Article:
Saturday, August 30, 2014

Terraces, Part 10

I went back to the farm last weekend, August 26-27. As usual, I pursued my hobby -- building new terraces, or expanding existing ones. New and dried leaves, branches behind these stones, they later decompose and become natural fertilizers to the trees.

It's an agro-forest farm and we realize lately that we can earn more from tree farming than mango or banana farming. The "kurikong manga" or cecid fly has wiped out mango harvests the past 3 years. This year, no mango spraying again, hence no mango harvest and income for four years straight now, as the pests are still around.

Selling lumber + uling/charcoal from the pruned branches gives us monthly revenues that pay for the monthly salary of our two caretakers there, plus some extra. This part used to have high or dense number of young trees, sunlight can hardly penetrate. As a result, they hardly grow big' plus there are many mosquitoes. Our caretakers removed many of the small trees, now sunlight can penetrate somehow.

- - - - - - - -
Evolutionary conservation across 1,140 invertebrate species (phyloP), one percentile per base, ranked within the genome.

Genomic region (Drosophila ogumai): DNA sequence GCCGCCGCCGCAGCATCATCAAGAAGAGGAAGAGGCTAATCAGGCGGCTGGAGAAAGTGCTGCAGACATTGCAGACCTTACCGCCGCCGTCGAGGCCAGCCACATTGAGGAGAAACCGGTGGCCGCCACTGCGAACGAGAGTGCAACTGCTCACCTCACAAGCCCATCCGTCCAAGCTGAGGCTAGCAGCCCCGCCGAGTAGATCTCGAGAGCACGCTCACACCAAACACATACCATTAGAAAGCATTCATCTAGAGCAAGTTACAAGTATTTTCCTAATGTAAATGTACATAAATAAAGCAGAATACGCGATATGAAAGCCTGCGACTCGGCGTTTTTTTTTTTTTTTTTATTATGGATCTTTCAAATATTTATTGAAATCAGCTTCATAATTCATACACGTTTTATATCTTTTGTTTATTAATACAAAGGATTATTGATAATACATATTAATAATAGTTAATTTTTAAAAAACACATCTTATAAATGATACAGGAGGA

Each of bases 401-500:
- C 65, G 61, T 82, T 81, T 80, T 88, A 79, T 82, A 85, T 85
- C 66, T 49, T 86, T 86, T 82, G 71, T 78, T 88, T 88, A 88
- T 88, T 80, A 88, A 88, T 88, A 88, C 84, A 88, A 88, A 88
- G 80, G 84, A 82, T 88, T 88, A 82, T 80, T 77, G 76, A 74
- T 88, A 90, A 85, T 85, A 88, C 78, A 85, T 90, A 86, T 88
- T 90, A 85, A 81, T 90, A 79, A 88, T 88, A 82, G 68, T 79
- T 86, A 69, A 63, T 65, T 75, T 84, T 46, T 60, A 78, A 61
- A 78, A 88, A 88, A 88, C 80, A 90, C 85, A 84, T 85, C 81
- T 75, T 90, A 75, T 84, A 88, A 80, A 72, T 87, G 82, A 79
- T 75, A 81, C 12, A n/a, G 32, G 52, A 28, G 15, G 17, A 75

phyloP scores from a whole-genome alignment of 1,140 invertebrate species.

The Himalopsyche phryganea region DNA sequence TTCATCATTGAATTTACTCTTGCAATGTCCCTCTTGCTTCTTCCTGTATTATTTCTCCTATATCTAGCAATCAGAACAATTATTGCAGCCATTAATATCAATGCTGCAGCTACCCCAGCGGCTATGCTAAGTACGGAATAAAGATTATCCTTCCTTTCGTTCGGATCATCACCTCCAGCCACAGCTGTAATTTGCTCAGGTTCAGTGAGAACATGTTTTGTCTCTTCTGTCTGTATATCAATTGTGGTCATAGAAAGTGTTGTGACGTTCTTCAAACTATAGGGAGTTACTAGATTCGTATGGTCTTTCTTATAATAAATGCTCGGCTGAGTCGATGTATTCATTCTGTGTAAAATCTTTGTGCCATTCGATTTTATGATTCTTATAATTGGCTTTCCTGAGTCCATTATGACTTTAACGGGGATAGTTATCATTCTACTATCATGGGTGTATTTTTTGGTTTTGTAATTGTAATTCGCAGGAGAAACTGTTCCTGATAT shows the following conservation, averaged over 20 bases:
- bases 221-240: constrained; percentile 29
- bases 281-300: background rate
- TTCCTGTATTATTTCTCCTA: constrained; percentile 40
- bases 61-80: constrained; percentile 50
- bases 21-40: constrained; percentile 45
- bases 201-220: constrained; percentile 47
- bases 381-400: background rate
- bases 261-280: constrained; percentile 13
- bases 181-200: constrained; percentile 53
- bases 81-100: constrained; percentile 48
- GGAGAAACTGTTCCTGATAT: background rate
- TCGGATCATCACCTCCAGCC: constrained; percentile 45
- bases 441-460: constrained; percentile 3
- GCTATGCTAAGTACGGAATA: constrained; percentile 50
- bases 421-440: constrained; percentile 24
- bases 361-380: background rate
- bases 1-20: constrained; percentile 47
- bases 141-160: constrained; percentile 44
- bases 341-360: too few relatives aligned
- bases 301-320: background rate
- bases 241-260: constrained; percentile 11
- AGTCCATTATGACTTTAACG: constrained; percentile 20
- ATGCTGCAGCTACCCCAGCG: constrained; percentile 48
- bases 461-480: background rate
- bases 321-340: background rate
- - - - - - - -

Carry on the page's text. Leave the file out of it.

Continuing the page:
The small and medium-size trees easily grow bigger and taller once the big and mature trees beside them are harvested. They have more sunlight, more soil minerals. It is now a perennial forest with selective logging as sustainable revenue source.

Here is an example of before-after the stones terraced, upper and lower photos respectively. Some exposed roots will soon be covered by rich topsoil.

The terraces are soil + water conservation measures combined. I notice that if the terrace is high and strong, it controls or even stops flash flooding. Instead of the rainwater coming down fast, it is stopped temporarily and impounded by the organic matter and soft soil at the back of those stones. As the rains stop, impounded water slowly goes out of the stones, creating a temporary water spring.

Trees there are mostly mahogany. We started planting trees there in 1992, about 300 seedlings lang, then more were planted in succeeding years. About a decade ago, we stopped planting, too many naturally-growing seedlings already. They're like grasses, we started uprooting many of them.

This part of the farm is near a creek where there are many stones. I pay for extra labor who manually carries those big stones. The smaller stones that stabilize the big stones at the back are collected around the area where the terraces are built.

See also:
Stone Terraces, Part 6, February 23, 2014
Stone Terraces, Part 7, March 30, 2014
Stone Terraces, Part 8, June 03, 2014
Terraces, Part 9, July 07, 2014